How to Talk to [Mamí & Papí] about Anything

Mom Has to Teach Grandparents to Accept Her Son's Difference

Episode Notes

Daniella and her husband have a young son they think might be on the autism spectrum or have developmental delays. Her parents have a hard time overcoming outdated stigmas about cognitive differences. And a pediatrician who studies healthcare in Latino communities speaks with Juleyka about how to support loved ones who are different.

Our expert this week is Dr. Katharine Zuckerman, a primary care pediatrician and an associate professor at Doernbecher Children’s Hospital and Oregon Health & Science University in Portland, Oregon. She recommends the CDC's Milestone Tracker and the Autism Self Advocacy Network as resources for parents. If you loved this episode, be sure to listen to Dad's Mental Illness, On His Terms, and When They Want a Wedding and Grandchildren But You Are Not Ready.

We’d love to hear your stories of triumph and frustration so send us a detailed voice memo to You might be on a future episode! Let’s connect on Twitter and Instagram at @TalkToMamiPapi and email us at And subscribe on Apple Podcasts, Spotify and anywhere you listen to your favorite podcasts.

Episode Transcription

Juleyka Lantigua-Williams:

Hi, everybody. Hey, hey, new listeners. Today, I’m speaking with Daniella. Daniella is a new mom to a toddler son. He’s too young to be officially diagnosed yet, but she thinks he may be on the autism spectrum, or at least have some developmental delays. Her parents, who are first-time grandparents, are not taking the news so well. Daniella wants to help them understand what this all means and how everyone in the family can best support her, her husband, and their son. Let’s get into it.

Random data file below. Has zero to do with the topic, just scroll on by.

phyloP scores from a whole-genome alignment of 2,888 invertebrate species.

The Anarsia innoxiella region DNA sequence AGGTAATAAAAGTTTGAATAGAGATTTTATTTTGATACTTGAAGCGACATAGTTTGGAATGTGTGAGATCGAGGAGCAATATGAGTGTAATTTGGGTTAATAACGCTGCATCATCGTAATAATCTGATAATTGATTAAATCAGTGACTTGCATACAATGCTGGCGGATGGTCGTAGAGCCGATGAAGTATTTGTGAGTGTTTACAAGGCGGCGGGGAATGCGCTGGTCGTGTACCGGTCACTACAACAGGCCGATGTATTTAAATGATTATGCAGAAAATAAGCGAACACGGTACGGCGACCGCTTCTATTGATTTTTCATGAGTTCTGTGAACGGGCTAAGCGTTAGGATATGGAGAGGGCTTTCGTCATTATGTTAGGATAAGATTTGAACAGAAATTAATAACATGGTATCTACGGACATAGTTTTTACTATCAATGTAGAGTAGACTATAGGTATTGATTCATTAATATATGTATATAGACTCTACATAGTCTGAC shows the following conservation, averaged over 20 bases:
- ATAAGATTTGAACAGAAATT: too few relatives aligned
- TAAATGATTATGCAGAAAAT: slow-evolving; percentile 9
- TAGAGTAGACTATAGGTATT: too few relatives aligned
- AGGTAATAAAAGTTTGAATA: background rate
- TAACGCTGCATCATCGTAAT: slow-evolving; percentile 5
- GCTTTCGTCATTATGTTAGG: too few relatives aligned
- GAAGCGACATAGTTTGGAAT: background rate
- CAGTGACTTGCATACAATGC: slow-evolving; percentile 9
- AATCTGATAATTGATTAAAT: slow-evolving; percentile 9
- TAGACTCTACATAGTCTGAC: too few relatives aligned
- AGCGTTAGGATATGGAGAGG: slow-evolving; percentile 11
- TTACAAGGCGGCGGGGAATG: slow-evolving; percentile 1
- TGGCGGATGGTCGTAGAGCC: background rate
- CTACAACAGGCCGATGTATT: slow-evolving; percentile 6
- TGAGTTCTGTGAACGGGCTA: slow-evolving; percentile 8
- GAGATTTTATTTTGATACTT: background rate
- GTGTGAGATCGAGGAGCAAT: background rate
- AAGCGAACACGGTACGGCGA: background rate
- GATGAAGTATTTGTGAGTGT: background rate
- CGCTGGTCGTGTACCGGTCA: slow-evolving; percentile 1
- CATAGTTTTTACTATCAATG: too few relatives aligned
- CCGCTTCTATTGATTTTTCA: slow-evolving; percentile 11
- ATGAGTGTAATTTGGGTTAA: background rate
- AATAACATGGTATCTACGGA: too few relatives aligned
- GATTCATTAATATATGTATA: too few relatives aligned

Daniella Suárez Boyd: 

So, my name is Daniella Suárez Boyd. I am 33 years old. My pronouns are she/her/ella. I would describe myself as a first generation estadounidense and college graduate. The oldest of three kids. I am currently an instructional coach at a high school in South Florida and I also teach high school math while working on my doctorate, being a wife to my wonderful partner, and raising a biracial, bicultural, and bilingual toddler, while expecting child number two next year. 

So, growing up, my mom, we call her mama, or mama sometimes. My dad’s nickname is “Spee”, and we say it’s because he’s very speedy. So, one of the biggest struggles I guess for me in becoming a mother myself was just I heard all these stories about how I met my milestones so easily, I was reciting my ABCs at a young age, I knew how to differentiate colors at a young age, and I kind of felt a lot of pressure for my child to be the same way. And it was like this unspoken pressure and I know my parents often don’t mean anything by it, but they see my kid and they bring up stories about me, and how I used to do things, and whatever else, and so I put that pressure on myself and I don’t think it was very fair, because I’m an educator. I know that children don’t all learn the same way. I know that they show different intelligences in different ways.